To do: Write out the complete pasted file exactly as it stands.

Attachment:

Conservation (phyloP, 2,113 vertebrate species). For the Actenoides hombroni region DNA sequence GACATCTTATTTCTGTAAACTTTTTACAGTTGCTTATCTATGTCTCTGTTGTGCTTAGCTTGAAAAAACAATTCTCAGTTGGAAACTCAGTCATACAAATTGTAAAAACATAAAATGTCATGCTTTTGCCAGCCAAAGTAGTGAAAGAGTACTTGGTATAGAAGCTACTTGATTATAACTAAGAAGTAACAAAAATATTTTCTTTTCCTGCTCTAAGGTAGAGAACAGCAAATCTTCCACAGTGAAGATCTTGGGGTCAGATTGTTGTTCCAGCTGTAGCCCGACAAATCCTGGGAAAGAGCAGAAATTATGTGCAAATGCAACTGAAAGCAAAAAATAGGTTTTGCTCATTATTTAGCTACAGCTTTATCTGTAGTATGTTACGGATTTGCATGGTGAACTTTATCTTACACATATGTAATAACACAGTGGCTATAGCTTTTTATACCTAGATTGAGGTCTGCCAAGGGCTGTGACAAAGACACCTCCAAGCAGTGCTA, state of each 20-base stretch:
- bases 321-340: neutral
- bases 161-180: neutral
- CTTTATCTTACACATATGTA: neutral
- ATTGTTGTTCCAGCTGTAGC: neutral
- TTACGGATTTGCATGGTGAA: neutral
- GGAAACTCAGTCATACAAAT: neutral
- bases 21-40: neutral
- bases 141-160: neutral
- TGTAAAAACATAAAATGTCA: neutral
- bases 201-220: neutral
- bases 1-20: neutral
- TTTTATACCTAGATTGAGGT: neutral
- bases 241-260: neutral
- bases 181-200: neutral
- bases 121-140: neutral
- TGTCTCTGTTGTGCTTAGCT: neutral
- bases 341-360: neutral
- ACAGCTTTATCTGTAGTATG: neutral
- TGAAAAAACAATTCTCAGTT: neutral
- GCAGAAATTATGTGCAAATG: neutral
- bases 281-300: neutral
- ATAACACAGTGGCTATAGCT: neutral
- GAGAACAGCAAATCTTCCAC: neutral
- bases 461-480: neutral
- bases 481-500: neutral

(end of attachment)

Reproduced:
Conservation (phyloP, 2,113 vertebrate species). For the Actenoides hombroni region DNA sequence GACATCTTATTTCTGTAAACTTTTTACAGTTGCTTATCTATGTCTCTGTTGTGCTTAGCTTGAAAAAACAATTCTCAGTTGGAAACTCAGTCATACAAATTGTAAAAACATAAAATGTCATGCTTTTGCCAGCCAAAGTAGTGAAAGAGTACTTGGTATAGAAGCTACTTGATTATAACTAAGAAGTAACAAAAATATTTTCTTTTCCTGCTCTAAGGTAGAGAACAGCAAATCTTCCACAGTGAAGATCTTGGGGTCAGATTGTTGTTCCAGCTGTAGCCCGACAAATCCTGGGAAAGAGCAGAAATTATGTGCAAATGCAACTGAAAGCAAAAAATAGGTTTTGCTCATTATTTAGCTACAGCTTTATCTGTAGTATGTTACGGATTTGCATGGTGAACTTTATCTTACACATATGTAATAACACAGTGGCTATAGCTTTTTATACCTAGATTGAGGTCTGCCAAGGGCTGTGACAAAGACACCTCCAAGCAGTGCTA, state of each 20-base stretch:
- bases 321-340: neutral
- bases 161-180: neutral
- CTTTATCTTACACATATGTA: neutral
- ATTGTTGTTCCAGCTGTAGC: neutral
- TTACGGATTTGCATGGTGAA: neutral
- GGAAACTCAGTCATACAAAT: neutral
- bases 21-40: neutral
- bases 141-160: neutral
- TGTAAAAACATAAAATGTCA: neutral
- bases 201-220: neutral
- bases 1-20: neutral
- TTTTATACCTAGATTGAGGT: neutral
- bases 241-260: neutral
- bases 181-200: neutral
- bases 121-140: neutral
- TGTCTCTGTTGTGCTTAGCT: neutral
- bases 341-360: neutral
- ACAGCTTTATCTGTAGTATG: neutral
- TGAAAAAACAATTCTCAGTT: neutral
- GCAGAAATTATGTGCAAATG: neutral
- bases 281-300: neutral
- ATAACACAGTGGCTATAGCT: neutral
- GAGAACAGCAAATCTTCCAC: neutral
- bases 461-480: neutral
- bases 481-500: neutral